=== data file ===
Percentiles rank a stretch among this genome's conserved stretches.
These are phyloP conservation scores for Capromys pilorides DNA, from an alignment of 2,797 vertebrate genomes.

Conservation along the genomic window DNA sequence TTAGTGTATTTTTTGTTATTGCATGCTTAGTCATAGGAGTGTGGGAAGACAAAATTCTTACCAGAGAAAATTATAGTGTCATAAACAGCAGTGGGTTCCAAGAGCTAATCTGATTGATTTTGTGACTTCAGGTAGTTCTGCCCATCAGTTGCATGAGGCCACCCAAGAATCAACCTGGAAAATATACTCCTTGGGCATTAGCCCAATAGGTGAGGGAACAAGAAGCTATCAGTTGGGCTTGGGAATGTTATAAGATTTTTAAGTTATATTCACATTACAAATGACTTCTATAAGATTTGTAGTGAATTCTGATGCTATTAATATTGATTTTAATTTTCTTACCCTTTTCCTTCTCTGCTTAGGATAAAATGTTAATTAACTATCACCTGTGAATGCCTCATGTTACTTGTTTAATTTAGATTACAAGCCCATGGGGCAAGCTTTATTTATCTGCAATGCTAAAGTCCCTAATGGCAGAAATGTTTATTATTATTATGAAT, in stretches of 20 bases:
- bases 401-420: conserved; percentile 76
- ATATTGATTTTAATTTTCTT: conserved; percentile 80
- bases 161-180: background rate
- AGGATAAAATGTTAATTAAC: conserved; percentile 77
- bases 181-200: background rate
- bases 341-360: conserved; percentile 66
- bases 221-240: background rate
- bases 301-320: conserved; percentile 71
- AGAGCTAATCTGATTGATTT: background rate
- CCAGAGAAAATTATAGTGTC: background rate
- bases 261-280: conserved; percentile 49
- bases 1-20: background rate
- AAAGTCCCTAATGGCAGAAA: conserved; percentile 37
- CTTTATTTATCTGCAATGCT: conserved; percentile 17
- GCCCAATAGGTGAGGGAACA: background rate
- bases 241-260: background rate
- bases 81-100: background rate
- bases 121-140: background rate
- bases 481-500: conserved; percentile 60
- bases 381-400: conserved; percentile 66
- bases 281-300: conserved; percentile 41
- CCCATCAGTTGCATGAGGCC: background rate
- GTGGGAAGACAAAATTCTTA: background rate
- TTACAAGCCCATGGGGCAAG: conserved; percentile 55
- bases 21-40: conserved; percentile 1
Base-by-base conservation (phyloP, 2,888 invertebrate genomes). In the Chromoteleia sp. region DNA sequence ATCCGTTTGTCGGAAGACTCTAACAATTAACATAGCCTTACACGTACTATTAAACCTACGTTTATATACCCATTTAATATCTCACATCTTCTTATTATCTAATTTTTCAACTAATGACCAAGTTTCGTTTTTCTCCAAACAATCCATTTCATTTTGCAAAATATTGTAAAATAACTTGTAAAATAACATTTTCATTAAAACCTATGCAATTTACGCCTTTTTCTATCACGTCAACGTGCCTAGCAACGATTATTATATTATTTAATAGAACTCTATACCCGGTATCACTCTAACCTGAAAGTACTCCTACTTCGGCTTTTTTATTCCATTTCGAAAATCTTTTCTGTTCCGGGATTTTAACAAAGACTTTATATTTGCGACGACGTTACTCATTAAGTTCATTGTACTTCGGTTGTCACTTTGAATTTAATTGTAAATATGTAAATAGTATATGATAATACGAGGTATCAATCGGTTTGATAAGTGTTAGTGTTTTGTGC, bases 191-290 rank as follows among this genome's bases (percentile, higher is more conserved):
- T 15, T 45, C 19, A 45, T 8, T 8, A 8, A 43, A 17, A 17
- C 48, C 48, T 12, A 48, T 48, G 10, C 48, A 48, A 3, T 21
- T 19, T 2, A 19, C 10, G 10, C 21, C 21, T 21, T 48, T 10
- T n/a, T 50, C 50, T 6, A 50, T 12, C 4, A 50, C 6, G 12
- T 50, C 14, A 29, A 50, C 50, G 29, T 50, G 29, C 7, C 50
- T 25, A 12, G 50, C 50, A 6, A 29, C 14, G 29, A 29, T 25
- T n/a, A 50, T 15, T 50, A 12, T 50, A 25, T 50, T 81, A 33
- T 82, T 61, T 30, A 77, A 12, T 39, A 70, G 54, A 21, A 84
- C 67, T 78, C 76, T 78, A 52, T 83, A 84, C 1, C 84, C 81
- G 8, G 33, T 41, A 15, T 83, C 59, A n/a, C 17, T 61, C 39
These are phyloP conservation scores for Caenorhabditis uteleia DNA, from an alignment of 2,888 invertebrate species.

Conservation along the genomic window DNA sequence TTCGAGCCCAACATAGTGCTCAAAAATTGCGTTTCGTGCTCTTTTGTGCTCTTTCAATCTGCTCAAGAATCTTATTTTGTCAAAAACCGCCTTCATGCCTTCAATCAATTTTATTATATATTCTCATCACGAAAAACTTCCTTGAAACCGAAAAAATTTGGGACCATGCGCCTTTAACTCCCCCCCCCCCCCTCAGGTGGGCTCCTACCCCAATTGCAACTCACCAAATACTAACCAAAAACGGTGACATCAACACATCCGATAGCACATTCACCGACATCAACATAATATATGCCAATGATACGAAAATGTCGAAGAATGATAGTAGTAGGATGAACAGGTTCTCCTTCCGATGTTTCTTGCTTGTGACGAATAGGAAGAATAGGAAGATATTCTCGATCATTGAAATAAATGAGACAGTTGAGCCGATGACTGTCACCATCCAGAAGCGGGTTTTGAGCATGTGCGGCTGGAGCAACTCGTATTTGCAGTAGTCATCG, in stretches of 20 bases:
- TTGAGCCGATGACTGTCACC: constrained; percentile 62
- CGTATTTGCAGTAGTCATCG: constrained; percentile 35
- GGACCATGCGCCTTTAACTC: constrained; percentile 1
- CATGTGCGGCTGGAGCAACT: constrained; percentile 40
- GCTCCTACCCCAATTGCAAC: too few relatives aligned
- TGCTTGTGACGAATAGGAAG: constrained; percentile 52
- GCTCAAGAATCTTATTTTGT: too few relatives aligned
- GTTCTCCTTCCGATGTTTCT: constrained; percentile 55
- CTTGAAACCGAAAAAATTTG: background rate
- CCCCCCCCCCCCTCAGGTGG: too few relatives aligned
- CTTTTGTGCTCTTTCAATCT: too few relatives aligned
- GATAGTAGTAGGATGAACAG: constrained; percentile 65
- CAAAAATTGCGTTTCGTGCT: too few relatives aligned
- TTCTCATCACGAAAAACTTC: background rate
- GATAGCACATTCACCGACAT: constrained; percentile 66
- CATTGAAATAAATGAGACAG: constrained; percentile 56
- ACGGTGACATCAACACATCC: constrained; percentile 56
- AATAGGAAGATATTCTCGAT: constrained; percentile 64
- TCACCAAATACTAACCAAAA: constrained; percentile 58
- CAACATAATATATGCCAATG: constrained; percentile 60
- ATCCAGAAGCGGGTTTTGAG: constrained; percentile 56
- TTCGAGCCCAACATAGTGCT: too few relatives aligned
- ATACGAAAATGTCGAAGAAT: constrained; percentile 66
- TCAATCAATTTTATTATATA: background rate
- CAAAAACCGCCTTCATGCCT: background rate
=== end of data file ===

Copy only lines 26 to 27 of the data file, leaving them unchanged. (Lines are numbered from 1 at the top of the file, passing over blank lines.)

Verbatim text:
- GTGGGAAGACAAAATTCTTA: background rate
- TTACAAGCCCATGGGGCAAG: conserved; percentile 55